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My cherub story

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I am 28years old. My CDH Survivor will be 8 on August 2nd. My story started at 19 years old pregnant with my first child. A few months later i turned 20. When I was 30 weeks pregnant i went in to have a 3D/4D ultrasound and immediately i noticed something wasnít right. The tech would not speak and she kept going over the same spot. Though at the time i had no medical background i knew something was wrong. Next thing i knew i was having a dr appointment and it was confirmed my son had a herniated diaphragm on the left side. We were referred to UCSF specialists and had xrays done. They told me in our initial meeting a mixture of things. It felt like i was being reassured but not at the same time. I remember not knowing how to feel. So i finally asked, ďso what does that mean? What are his chances of making it?Ē And they said 50/50 chance i said so is it a good 50 or a bad 50? And they said they didnít know either way that they wouldnít know anything til he was born. I asked what my other options were...they said abortion...i said well Iím not going to take his only chance and Iíve come this far. At birth he was taken from me immediately and intubated. I didnít get to see him for hours. When i finally saw him he had so many tubes and things it was scary. He wasnít allowed to eat on IV nutrition. He had surgery shortly after birth and our first sign of hope was given. His repair was small enough to use his own stomach muscle. I was relieved but still worried sick. I stayed up day and night for weeks until we could finally go home. The first time i held him i cried tears of joy and tears of sadness i could not believe something so horrible would happen to something so precious. Shortly after he was put an NG tube and we worked day and night on getting him to tolerate food but his weight just wouldnít stay up. He would vomit after every feeding and he would get too tired to finish a bottle. One day Finally we were on track to go home. During his hospital stay we lived in hospital waiting rooms at the bedside and in closets with beds they provided us hours away from home. We had no family there. Occasionally someone would come up and visit but it was sooo hard. We finally went home and life continued to be hard. I felt like a failure, every meal he would vomit, then there was severe constipation from his diet. It was like the nightmare had never ended. Gradually things got better over time. His vomiting stopped. But getting him to eat was frustrating and at times i felt like the worst mother. No one understood what we were going through everyone just thought i was a bad mom who didnít feed her child. The day he told me he was hungry for the first time i will never forget and i remember i was so happy i cried. And i asked him what he wanted. I told him you can have whatever you want and Iíll make it. Up until last year i thought we were finally felt normal he was eating not great but okay compared to the past....then the worst hit us. We had a follow up and his weight was less than acceptable. Meal supplementing started again and i cried. I cried for weeks because the thought of him having to have a tube again was just not feasible. This child had struggled with his own self image for as long as i could remember because of his scar. He would never let people see his stomach. He was absolutely embarrassed by it and he had just gotten comfortable with the scar from his surgery. Over the next six months were rough we worked hard at eating and weight gain. When we saw the specialist again he was just where he needed to be (bare minimum) to not worry. We went back to yearly visits and when i say the nightmare is never truly over it really isnít.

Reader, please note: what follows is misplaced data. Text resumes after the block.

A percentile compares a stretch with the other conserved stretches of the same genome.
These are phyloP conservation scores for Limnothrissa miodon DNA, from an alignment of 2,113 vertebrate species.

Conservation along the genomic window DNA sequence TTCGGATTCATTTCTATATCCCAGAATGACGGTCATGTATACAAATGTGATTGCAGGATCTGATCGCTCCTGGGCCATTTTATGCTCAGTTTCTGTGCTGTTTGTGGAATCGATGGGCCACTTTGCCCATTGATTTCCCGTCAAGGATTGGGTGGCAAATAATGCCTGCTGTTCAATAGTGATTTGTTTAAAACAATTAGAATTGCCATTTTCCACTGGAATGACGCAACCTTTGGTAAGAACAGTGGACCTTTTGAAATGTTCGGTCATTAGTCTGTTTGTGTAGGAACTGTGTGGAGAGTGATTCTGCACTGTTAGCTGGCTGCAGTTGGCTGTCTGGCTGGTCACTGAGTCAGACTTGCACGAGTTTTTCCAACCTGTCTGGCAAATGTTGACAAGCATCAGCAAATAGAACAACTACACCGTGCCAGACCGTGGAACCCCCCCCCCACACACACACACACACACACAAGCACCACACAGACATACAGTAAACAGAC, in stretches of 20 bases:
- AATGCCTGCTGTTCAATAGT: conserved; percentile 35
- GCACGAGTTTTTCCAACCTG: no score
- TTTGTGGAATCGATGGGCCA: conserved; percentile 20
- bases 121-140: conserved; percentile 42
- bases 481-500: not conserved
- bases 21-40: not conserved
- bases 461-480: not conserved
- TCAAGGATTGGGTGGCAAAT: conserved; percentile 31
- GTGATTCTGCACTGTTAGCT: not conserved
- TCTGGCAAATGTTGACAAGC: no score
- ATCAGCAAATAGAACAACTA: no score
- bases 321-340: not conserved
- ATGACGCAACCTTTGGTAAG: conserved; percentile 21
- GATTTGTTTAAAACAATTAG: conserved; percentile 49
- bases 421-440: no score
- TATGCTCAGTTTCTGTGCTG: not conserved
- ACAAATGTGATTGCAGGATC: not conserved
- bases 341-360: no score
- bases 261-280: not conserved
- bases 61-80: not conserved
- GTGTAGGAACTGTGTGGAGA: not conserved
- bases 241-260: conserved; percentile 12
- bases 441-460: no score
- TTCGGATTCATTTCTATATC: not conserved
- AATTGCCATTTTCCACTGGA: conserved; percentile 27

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  1. DonetteBlack's Avatar
    You are so right. It is never over, and no matter how old they are we will forever worry about our Cherubs. My girl has always been under weight too. We didn't have to do feeding tubes but it was a constant struggle. Her highest weight is what she weights now at 21, 105 and expecting her first child! Today we found out that the baby also will be born with a diaphamatic hernia. We will pray for your sweet boy! Celebrate the small victories! They keep you going through the hard times!
  2. KEnciso's Avatar
    I agree, the nightmare is always there and it feels like a heavy object on my stomach.